A third point to highlight is that some clients may bring to the work an expectation that coaching is action oriented, and so seek evidence of tangible results from the first conversation. Where this occurs, you can use this energy to agree some actions with the client that will enable targeted information-gathering, or small ‘experiments’ to help you test out some of your initial ideas.

Finally, you will also have to decide at which point to share your thinking with your client – and how much of it to share. There is no single, correct approach here; the coach will need to decide what is most appropriate, based on their evaluation of the readiness of the client for insights that might result in their feeling exposed. Some factors to consider in deciding the level at which to share your account are the client’s readiness for change, level of self-awareness, their knowledge of psychological principles and current levels of overall wellbeing.


Case formulation is well embedded within applied psychology and the healthcare field. However, it has much to offer coaching practitioners also. Dual-trained coaches, in particular, may be especially well placed to apply formulation to their practice, given their pre-existing knowledge of theories, models and how to establish collaborative working relationships for the purposes of addressing difficult or sensitive issues. Indeed, given this bedrock of knowledge and experience, dual-trained practitioners could lead the way in embedding case formulation in coaching practice.

In exploring its application to coaching we recognise that case formulation is contentious and will be rejected by some as the imposition of the coach’s worldview on the client. But in our experience, if used appropriately, it is a valuable skill for coaches to have in their toolkit. It is never the aim of formulation to put clients in boxes so that we can construct explanations and solutions that suit our own thinking. Rather, as the PAIR (Purpose-Account-Intervene-Reflect) framework conveys, formulation is a vehicle for organising and making explicit your thinking. Used well, it facilitates creative ideas that can support you in learning more about what makes your clients unique and how you can use those unique qualities to create even better outcomes – for the benefit of all involved.

Sarah Corrie is a Past Chair and the current Research Officer of the British Psychological Society’s Special Group in Coaching Psychology. A Visiting Professor at Middlesex University, Sarah has extensive experience in both public and private sector services and runs her own coaching practice as well as working as a freelance supervisor and trainer. She is the author of numerous articles and seven books, including The Art of Inspired Living: Coach Yourself with Positive Psychology (Karnac), and is co-author of CBT Supervision (Sage) and of Supervision in the Psychological Professions: Building your own Personalised Model (OU Press).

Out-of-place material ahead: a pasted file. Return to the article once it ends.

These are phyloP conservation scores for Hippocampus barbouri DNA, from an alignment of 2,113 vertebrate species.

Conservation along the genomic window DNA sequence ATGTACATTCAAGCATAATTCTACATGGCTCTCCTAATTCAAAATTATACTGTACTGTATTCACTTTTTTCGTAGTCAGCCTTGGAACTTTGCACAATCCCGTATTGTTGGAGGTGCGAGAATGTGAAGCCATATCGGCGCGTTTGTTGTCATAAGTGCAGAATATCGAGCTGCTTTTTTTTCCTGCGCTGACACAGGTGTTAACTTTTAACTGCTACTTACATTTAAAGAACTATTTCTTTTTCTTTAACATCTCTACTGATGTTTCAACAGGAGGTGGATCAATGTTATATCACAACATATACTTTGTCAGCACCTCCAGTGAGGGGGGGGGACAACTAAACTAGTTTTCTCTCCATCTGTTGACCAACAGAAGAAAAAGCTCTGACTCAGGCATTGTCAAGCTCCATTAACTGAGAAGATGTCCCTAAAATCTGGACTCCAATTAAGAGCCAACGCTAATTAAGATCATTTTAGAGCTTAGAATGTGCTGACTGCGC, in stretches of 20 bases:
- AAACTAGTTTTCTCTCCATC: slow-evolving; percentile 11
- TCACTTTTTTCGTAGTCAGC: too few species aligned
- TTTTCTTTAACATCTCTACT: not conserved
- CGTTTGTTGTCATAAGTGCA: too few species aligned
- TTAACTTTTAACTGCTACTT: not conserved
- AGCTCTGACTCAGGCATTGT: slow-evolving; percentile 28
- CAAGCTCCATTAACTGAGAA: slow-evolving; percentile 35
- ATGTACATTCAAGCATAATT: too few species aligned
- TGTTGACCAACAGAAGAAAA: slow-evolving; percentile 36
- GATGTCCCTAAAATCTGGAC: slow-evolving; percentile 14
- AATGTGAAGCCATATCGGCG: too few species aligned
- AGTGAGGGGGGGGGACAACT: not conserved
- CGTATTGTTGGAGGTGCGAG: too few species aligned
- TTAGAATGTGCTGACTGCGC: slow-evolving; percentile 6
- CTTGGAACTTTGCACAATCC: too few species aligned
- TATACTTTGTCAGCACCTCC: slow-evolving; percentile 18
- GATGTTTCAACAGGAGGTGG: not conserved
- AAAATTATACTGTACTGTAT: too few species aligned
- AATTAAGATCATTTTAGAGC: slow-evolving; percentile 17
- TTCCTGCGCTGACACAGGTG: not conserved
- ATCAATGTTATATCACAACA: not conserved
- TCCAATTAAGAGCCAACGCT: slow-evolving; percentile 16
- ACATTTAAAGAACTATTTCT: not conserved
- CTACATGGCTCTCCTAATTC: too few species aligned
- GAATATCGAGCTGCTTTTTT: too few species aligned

Louise Kovacs is a coaching practitioner-researcher based in Singapore. She has been an executive coach since 2005 and works with organisations and their senior leaders across the Asia Pacific region. Prior to her coaching career she had a successful sales and marketing career in the IT industry. Louise recently completed her doctor of professional studies programme in executive coaching through Middlesex University and holds a master’s degree in HR management and coaching psychology from the University of Sydney.


1 Corrie S, Lane DA. Constructing stories, telling tales: a guide to formulation in applied psychology. London: Karnac; 2010.
2 Lane DA, Corrie S. Does coaching psychology need the concept of formulation? International Coaching Psychology Review 2009; 4(2): 195–208.
3 Kovacs LC. Enabling leaders to navigate complexity: an executive coaching framework. Unpublished doctoral thesis, Middlesex University; 2016.
4 Crellin C. Origins and social context of the term ‘formulation’ in psychological case reports. Clinical Psychology Forum 1998; 112: 18–28.
5 Butler G. Clinical formulation. In Bellack AS, Hersen M (eds). Comprehensive clinical psychology, volume 6. Oxford: Pergamon; 1998 (pp1–24).